April decision expected for Montana’s second U.S. House seat | 406 Politics

Tray Ling

In 2020, the population count was interrupted by COVID-19. The U.S. Census Bureau suspended the count from March through May because of the pandemic. When the count began again, the cutoff date was uncertain, eventually wrapping up in October. On reservations like Fort Peck, severely sickened by COVID-19, bans on […]

In 2020, the population count was interrupted by COVID-19. The U.S. Census Bureau suspended the count from March through May because of the pandemic. When the count began again, the cutoff date was uncertain, eventually wrapping up in October. On reservations like Fort Peck, severely sickened by COVID-19, bans on travel prevented enumerators from going door to door until the final days of the count. The numbers the enumerators planned for never materialized. There were half as many Census workers knocking on doors in Montana than expected.

Joe Lamson, a Democrat on the five-member districting committee, said there’s ample interest among Democrats in running for a Western Montana House district. The region favored Democrats back in Montana’s two-district days.

Western Montana’s last Representative, Democrat Pat Williams, went on to win Montana’s at-large seat twice before retiring. Since 1996, the state’s only House seat has belonged to Republicans.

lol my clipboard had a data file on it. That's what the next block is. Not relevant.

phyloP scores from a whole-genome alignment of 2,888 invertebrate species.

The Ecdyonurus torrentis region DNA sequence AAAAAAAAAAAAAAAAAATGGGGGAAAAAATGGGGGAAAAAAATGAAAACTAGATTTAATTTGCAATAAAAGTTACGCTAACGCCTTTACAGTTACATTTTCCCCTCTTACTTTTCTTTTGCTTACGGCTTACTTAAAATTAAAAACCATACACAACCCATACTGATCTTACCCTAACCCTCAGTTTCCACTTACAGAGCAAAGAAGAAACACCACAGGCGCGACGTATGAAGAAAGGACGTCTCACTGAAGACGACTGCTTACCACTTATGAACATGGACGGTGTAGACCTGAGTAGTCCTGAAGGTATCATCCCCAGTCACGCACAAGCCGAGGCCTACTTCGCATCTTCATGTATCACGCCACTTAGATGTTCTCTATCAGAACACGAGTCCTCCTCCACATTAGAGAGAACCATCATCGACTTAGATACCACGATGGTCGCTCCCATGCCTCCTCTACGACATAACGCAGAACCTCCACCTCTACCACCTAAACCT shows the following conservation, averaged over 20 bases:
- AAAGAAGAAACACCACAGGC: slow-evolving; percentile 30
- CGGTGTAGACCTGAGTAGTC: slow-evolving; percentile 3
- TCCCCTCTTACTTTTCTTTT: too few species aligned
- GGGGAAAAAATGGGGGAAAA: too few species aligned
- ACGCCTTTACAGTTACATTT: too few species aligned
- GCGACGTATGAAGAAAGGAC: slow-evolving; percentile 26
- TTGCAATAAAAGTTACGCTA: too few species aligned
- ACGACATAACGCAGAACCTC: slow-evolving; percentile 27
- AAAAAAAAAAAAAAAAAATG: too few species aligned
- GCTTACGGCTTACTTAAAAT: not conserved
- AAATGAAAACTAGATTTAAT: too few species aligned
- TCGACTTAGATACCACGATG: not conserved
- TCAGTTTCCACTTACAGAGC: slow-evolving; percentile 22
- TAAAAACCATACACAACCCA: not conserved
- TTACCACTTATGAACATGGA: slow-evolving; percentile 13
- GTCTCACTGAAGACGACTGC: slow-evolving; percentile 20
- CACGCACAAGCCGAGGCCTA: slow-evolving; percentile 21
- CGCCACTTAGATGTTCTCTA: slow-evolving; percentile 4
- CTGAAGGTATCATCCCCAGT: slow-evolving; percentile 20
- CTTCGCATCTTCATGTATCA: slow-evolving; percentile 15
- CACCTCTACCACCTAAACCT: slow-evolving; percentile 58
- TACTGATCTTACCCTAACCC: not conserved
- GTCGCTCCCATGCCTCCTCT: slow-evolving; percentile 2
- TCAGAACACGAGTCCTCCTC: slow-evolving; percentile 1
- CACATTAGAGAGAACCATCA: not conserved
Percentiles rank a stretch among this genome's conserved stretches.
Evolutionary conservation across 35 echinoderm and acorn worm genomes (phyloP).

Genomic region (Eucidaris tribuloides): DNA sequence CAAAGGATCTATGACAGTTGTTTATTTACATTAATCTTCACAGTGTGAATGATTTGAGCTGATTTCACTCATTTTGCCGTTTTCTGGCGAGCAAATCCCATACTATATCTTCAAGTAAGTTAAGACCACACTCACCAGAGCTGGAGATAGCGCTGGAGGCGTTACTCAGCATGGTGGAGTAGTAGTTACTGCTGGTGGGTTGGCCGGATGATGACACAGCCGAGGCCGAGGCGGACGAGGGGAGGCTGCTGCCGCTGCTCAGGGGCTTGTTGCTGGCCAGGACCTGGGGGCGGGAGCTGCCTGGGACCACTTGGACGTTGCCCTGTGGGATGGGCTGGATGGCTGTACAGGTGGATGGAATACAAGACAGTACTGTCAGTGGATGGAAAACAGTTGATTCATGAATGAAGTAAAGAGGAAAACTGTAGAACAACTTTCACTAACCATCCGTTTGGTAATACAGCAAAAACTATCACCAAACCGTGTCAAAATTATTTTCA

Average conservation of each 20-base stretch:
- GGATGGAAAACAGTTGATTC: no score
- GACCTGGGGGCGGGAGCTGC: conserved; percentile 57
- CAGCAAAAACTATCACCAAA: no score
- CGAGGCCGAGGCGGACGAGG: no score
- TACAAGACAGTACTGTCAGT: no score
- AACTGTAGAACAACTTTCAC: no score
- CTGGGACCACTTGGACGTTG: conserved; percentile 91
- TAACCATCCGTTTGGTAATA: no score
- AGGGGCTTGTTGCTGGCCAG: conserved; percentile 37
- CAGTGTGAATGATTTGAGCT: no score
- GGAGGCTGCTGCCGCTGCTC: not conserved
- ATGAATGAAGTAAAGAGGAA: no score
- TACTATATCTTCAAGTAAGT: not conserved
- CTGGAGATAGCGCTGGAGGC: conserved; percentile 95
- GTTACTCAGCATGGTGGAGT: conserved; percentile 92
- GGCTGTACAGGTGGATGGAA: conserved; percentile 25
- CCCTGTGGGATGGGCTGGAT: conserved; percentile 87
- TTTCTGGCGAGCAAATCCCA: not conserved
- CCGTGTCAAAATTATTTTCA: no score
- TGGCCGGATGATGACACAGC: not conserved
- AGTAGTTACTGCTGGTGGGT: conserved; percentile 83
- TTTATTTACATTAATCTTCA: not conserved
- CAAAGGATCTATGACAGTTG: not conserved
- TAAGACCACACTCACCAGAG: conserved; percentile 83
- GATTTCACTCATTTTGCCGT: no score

A western district wouldn’t be a slam dunk for Democratic candidates, Lamson said. Two of the region’s fastest growing counties are Republican strongholds. One of the old district’s mainstays, Silver Bow County, has declined in population since its mining heyday.

“The key bit of information is, are we going to get a second seat? That would occur on April 30. If you’re serious about running, there’s going to be two districts. One of them is going to be red. That’s the demography of the state. The other one is going to be a competitive district,” Lamson said. “If you’re a congressional candidate, that’s all you really need to know. There’s no residency requirement to live in the district. The U.S. Constitution just says you have to be from the state. It gives people 11 months to make their final decision.”

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